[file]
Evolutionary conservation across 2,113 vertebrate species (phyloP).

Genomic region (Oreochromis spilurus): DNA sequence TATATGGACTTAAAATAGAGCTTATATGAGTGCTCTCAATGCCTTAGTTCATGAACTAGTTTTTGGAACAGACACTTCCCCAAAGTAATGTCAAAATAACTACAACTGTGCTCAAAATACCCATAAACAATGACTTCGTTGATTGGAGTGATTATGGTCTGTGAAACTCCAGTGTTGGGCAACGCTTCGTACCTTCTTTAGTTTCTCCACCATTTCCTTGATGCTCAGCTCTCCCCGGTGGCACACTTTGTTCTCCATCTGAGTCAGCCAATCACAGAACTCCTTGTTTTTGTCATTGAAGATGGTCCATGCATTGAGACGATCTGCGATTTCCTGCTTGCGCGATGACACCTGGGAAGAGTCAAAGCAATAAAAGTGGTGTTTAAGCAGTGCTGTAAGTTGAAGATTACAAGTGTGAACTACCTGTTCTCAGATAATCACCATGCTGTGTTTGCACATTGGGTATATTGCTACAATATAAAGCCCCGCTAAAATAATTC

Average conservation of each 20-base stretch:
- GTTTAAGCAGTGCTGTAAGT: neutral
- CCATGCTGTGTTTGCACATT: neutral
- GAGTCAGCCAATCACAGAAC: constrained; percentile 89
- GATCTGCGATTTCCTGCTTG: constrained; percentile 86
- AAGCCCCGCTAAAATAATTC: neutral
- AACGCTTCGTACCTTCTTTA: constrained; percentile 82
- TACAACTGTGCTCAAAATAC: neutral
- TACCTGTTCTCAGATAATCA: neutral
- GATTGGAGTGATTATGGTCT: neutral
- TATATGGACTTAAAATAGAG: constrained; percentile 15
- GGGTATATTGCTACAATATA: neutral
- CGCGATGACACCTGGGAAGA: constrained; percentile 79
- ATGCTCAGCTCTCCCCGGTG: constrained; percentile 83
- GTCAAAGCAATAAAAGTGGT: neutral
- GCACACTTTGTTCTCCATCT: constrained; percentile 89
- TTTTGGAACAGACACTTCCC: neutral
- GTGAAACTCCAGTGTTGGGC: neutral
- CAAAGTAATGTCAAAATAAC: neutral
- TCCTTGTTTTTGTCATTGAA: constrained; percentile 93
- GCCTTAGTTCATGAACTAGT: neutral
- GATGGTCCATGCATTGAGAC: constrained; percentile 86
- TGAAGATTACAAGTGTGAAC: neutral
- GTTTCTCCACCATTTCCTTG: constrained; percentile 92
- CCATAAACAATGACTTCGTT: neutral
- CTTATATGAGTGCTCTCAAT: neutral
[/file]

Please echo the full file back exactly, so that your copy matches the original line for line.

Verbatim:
Evolutionary conservation across 2,113 vertebrate species (phyloP).

Genomic region (Oreochromis spilurus): DNA sequence TATATGGACTTAAAATAGAGCTTATATGAGTGCTCTCAATGCCTTAGTTCATGAACTAGTTTTTGGAACAGACACTTCCCCAAAGTAATGTCAAAATAACTACAACTGTGCTCAAAATACCCATAAACAATGACTTCGTTGATTGGAGTGATTATGGTCTGTGAAACTCCAGTGTTGGGCAACGCTTCGTACCTTCTTTAGTTTCTCCACCATTTCCTTGATGCTCAGCTCTCCCCGGTGGCACACTTTGTTCTCCATCTGAGTCAGCCAATCACAGAACTCCTTGTTTTTGTCATTGAAGATGGTCCATGCATTGAGACGATCTGCGATTTCCTGCTTGCGCGATGACACCTGGGAAGAGTCAAAGCAATAAAAGTGGTGTTTAAGCAGTGCTGTAAGTTGAAGATTACAAGTGTGAACTACCTGTTCTCAGATAATCACCATGCTGTGTTTGCACATTGGGTATATTGCTACAATATAAAGCCCCGCTAAAATAATTC

Average conservation of each 20-base stretch:
- GTTTAAGCAGTGCTGTAAGT: neutral
- CCATGCTGTGTTTGCACATT: neutral
- GAGTCAGCCAATCACAGAAC: constrained; percentile 89
- GATCTGCGATTTCCTGCTTG: constrained; percentile 86
- AAGCCCCGCTAAAATAATTC: neutral
- AACGCTTCGTACCTTCTTTA: constrained; percentile 82
- TACAACTGTGCTCAAAATAC: neutral
- TACCTGTTCTCAGATAATCA: neutral
- GATTGGAGTGATTATGGTCT: neutral
- TATATGGACTTAAAATAGAG: constrained; percentile 15
- GGGTATATTGCTACAATATA: neutral
- CGCGATGACACCTGGGAAGA: constrained; percentile 79
- ATGCTCAGCTCTCCCCGGTG: constrained; percentile 83
- GTCAAAGCAATAAAAGTGGT: neutral
- GCACACTTTGTTCTCCATCT: constrained; percentile 89
- TTTTGGAACAGACACTTCCC: neutral
- GTGAAACTCCAGTGTTGGGC: neutral
- CAAAGTAATGTCAAAATAAC: neutral
- TCCTTGTTTTTGTCATTGAA: constrained; percentile 93
- GCCTTAGTTCATGAACTAGT: neutral
- GATGGTCCATGCATTGAGAC: constrained; percentile 86
- TGAAGATTACAAGTGTGAAC: neutral
- GTTTCTCCACCATTTCCTTG: constrained; percentile 92
- CCATAAACAATGACTTCGTT: neutral
- CTTATATGAGTGCTCTCAAT: neutral